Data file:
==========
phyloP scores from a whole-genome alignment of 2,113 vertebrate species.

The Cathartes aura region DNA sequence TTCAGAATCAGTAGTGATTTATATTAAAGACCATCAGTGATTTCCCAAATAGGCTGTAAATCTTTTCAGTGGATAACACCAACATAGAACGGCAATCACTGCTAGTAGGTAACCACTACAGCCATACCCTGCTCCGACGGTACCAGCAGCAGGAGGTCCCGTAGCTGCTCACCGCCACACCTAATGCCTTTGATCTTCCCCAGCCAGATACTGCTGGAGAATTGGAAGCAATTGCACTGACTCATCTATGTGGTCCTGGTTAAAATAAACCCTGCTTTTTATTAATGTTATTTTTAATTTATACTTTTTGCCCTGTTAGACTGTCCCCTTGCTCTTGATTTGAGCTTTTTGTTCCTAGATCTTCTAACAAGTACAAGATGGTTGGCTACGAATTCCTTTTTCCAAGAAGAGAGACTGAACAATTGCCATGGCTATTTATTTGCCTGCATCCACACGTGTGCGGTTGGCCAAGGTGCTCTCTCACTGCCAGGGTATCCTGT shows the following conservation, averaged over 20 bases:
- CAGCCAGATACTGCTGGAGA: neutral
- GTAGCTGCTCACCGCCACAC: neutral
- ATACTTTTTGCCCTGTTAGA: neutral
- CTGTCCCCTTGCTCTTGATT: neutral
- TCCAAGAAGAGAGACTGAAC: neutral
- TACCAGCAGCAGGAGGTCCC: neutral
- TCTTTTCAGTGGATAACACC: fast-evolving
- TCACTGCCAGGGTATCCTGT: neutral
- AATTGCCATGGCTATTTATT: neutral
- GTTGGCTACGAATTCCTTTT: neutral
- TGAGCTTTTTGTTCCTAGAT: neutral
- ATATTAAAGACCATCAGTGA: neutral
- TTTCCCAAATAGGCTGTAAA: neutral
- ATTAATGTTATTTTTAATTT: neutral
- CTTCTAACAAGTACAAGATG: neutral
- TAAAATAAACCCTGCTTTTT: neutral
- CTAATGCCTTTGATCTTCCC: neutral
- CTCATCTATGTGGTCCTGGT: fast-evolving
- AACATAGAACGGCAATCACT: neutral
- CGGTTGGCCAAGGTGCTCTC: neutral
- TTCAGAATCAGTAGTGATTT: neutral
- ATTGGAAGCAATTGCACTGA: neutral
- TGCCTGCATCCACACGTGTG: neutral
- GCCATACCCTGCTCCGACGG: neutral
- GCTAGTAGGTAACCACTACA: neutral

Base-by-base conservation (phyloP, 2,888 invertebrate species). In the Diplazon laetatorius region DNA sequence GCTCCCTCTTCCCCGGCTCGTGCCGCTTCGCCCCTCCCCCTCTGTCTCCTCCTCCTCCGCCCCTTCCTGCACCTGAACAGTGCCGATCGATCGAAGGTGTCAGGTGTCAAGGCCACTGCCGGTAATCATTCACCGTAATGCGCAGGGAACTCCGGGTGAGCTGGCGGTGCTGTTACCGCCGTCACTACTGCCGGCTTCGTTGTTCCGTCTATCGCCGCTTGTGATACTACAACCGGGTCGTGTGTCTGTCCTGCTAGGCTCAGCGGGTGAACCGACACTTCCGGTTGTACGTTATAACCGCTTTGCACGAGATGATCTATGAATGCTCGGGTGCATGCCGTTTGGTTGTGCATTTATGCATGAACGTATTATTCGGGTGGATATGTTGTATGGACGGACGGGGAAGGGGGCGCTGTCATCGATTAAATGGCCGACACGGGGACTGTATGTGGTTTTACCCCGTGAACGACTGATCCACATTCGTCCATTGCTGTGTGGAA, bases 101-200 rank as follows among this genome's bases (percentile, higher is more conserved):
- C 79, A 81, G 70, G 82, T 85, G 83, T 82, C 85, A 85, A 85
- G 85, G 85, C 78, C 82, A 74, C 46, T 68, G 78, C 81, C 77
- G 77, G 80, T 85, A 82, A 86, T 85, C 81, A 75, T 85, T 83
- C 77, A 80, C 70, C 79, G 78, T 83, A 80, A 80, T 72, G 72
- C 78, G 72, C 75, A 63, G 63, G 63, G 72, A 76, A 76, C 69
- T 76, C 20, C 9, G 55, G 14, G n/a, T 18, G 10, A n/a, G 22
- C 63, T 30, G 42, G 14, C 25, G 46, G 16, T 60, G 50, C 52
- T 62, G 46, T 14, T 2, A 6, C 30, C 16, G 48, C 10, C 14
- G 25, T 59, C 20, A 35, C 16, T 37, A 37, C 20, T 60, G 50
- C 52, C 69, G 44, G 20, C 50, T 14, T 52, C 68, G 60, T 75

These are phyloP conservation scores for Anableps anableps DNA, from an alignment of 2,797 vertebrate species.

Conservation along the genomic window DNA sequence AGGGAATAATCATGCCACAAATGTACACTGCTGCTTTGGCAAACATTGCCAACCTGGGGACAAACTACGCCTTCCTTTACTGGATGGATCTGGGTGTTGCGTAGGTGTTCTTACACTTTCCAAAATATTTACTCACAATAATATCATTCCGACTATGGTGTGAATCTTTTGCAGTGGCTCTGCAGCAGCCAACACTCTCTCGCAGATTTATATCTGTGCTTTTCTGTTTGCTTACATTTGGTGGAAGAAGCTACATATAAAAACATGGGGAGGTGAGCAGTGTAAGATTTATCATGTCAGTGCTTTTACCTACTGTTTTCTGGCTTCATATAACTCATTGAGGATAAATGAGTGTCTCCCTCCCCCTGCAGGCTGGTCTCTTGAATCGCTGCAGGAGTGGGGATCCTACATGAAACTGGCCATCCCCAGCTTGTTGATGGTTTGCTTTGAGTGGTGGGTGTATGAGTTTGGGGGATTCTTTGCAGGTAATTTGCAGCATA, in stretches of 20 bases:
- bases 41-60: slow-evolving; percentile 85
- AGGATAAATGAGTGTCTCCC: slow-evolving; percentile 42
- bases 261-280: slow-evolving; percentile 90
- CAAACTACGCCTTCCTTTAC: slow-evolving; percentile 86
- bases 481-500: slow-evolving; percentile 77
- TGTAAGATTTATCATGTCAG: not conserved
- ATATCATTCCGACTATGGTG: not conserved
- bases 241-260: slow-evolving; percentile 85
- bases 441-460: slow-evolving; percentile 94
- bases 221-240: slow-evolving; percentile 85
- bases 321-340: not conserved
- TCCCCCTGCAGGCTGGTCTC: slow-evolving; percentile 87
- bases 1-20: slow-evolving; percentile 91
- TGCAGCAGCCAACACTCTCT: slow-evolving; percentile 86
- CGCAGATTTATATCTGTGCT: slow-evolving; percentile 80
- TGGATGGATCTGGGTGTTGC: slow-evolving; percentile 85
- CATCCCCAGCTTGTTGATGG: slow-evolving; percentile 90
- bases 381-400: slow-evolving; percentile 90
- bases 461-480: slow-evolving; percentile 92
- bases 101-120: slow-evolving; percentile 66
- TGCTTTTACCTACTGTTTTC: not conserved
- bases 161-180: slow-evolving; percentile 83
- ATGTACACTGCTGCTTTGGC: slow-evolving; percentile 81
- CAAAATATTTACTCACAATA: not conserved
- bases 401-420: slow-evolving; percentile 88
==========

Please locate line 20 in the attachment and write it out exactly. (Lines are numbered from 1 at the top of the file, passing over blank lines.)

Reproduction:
- CTCATCTATGTGGTCCTGGT: fast-evolving